Courts Rebuke Bush Administration on Spying Laws
Two federal courts handed down stunning victories for civil liberties last week, starkly rejecting White House abuses of power through the Patriot Act and broad use of secrecy claims to dodge public accountability.
In the only legal challenge ever brought regarding the National Security Letter (NSL) provision of the amended Patriot Act, a New York federal court struck down the current rules. The NSL statute has permitted the FBI to issue secret demands for personal records without court approval. It also empowers the government to gag recipients from even discussing these NSLs.
Not only did District Court Judge Victor Marrero rule that this gag power violates the First Amendment and the fundamental separation of powers, he also found that, because the gag provisions could not be separated from the entire amended statute, the Patriot NSL statute must be struck down in its entirety. This is an historic affirmation of principle that extends beyond even the requests made in the ACLU’s legal brief!
Meanwhile, a federal judge in Washington, D.C. rejected broad claims of government secrecy in our Freedom of Information Act lawsuit over documents related to the Bush NSA wiretapping program. This ruling strikes another blow to the administration's sweeping and often unfounded secrecy claims and compels the Department of Justice, the FBI and the NSA to provide additional explanations for their withholding of many documents about the program, and the legal justifications for the program in particular.
The Fight to Shut Down an Unlawful Passenger-Tracking System
The ACLU is demanding the shut-down of the Department of Homeland Security’s (DHS) illegal Automated Targeting System (ATS) program. The ATS program violates a congressional mandate barring DHS from assigning risk levels to ordinary Americans through secret criteria and computer algorithms intended to calculate whether ordinary Americans are “security risks.”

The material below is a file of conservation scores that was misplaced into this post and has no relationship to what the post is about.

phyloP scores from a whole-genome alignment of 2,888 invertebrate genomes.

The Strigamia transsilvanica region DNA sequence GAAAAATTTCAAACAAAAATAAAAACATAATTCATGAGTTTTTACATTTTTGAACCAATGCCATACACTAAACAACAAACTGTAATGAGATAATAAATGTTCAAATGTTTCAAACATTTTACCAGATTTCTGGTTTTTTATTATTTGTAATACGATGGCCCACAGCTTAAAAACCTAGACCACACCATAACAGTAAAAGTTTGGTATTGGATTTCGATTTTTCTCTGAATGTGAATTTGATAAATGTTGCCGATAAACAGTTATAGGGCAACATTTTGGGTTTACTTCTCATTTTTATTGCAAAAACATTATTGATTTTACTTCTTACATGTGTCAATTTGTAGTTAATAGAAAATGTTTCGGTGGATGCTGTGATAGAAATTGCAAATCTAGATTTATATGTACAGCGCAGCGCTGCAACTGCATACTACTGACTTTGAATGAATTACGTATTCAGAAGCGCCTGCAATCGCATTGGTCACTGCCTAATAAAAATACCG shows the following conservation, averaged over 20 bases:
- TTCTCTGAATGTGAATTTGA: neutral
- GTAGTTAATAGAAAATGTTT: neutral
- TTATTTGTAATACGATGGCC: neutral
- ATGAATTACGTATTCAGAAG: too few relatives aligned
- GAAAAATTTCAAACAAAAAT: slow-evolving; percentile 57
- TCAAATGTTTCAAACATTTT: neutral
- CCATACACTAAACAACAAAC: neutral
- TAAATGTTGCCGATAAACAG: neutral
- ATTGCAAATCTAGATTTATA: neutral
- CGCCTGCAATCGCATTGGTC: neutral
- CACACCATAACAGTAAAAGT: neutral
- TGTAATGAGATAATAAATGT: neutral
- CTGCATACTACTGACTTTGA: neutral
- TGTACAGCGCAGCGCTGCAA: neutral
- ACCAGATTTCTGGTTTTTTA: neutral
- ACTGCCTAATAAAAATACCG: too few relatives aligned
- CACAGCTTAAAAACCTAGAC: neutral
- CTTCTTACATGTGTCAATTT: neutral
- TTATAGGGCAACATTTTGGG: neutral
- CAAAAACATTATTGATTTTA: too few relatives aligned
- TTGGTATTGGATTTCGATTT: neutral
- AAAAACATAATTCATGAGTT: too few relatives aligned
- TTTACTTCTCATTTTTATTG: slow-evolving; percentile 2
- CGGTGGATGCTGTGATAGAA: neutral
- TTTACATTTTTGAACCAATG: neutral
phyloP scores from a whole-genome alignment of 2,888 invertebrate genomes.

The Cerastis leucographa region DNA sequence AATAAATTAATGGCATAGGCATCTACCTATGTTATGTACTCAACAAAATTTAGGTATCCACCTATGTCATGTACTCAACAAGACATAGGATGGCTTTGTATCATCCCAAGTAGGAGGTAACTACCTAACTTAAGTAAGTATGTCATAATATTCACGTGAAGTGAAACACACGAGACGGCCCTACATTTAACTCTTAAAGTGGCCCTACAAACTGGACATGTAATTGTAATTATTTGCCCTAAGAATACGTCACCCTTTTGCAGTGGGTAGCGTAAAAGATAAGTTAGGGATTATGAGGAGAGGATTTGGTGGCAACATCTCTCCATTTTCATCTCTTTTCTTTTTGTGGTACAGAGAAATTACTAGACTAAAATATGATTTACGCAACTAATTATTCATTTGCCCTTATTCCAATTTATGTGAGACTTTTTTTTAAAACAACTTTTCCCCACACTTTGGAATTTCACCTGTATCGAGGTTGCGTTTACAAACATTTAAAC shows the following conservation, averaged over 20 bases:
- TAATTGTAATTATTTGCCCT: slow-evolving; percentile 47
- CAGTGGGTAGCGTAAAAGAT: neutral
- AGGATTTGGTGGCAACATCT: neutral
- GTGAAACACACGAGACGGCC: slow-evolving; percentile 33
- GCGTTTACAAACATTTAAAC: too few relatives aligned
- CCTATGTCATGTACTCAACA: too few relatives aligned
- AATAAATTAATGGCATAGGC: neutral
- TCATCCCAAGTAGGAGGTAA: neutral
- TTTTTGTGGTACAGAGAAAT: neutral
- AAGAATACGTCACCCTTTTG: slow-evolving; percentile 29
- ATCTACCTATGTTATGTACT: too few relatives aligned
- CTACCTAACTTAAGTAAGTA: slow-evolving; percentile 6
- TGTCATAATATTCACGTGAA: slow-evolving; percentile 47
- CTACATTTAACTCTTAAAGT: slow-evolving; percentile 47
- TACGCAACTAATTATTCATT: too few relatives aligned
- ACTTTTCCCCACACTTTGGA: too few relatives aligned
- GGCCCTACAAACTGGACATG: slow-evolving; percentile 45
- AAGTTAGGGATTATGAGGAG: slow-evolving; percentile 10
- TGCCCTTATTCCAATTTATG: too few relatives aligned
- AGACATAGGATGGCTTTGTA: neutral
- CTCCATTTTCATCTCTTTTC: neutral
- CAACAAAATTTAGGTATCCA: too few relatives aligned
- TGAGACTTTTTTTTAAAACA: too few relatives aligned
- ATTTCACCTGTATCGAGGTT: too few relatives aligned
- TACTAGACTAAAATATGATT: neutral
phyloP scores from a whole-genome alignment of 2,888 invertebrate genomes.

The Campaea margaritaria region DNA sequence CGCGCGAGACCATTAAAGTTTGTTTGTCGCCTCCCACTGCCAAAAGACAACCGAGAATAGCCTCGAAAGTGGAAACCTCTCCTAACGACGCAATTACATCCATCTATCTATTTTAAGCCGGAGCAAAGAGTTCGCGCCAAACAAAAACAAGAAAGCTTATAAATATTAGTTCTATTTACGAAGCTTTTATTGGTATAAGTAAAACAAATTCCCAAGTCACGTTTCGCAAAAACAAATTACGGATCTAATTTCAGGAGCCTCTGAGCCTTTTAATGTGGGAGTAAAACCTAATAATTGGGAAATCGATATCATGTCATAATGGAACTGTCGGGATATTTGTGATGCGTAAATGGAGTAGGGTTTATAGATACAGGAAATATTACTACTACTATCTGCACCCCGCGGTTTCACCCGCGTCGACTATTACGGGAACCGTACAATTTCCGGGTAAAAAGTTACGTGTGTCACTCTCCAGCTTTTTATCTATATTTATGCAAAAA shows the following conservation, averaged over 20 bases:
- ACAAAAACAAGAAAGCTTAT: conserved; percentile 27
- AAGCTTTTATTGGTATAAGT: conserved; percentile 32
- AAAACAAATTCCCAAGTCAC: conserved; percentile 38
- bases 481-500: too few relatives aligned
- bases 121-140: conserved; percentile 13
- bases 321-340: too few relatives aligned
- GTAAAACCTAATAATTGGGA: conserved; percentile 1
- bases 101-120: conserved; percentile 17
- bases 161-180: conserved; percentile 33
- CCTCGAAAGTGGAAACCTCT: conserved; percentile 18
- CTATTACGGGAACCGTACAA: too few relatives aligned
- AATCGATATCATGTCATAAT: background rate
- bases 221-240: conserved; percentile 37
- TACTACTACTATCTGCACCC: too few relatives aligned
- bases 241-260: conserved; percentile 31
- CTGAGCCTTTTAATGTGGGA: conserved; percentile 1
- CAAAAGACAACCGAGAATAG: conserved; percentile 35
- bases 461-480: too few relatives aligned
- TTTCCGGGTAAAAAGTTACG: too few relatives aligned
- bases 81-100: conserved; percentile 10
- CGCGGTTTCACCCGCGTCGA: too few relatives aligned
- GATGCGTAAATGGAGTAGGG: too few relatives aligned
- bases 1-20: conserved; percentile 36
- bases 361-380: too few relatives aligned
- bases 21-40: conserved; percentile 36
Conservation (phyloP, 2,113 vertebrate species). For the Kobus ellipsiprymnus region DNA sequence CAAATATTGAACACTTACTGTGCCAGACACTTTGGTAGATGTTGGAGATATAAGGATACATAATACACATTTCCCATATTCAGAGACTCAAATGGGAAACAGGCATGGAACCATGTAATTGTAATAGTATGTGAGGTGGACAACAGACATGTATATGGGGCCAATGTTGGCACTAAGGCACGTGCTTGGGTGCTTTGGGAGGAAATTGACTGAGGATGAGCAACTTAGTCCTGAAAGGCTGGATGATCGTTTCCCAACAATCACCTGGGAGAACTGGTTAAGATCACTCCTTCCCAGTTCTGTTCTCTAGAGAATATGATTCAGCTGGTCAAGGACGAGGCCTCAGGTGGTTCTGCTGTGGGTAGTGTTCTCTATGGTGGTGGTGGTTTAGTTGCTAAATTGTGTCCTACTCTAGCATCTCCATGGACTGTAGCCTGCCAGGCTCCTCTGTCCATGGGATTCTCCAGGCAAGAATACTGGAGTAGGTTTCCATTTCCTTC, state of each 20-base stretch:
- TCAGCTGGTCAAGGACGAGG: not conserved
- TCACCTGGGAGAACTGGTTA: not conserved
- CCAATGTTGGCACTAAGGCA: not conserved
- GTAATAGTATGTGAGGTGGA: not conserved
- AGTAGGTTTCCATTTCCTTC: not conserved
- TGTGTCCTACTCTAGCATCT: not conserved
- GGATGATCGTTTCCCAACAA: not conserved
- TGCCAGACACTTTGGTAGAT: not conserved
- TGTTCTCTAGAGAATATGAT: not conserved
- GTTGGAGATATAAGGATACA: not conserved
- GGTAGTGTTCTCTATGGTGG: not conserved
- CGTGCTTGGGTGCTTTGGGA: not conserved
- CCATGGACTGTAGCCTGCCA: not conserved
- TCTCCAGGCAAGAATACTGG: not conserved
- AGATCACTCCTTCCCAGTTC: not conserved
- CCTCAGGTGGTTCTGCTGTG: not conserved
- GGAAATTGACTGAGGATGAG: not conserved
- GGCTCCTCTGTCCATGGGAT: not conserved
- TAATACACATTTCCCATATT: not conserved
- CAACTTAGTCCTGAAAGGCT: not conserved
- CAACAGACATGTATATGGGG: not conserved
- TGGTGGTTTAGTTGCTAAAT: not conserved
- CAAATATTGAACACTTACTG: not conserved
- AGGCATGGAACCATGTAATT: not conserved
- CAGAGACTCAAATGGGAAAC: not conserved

The program “violates every American’s right to privacy," said Barry Steinhardt, director of the ACLU Technology and Liberty Program. "The judgments about Americans calculated by ATS will be stored for years, and we have no idea how they may be used in the future. The benefit to the government is extremely questionable, but the consequences for Americans are simply dangerous."
In multiple recent appropriations votes, lawmakers have forbidden DHS from developing or testing any program that uses algorithms to calculate the security risks of ordinary Americans whose names are not already on a watch list. ATS ranks citizens using unknown but inevitably imprecise algorithms and draws from databases with known errors. In addition, security officials have said they cannot determine who will be a threat from the characteristics ATS uses.
The program was approved without public or congressional consideration. The government tracked cargo using a similar system, but Congress has repeatedly banned the use of such tracking techniques for human beings.
Learn more about the ATS program.
Progressive Muslim, feminist, mom, writer, mystic, lover of the universe and Doug Schmidt, cellist, theologian and imam.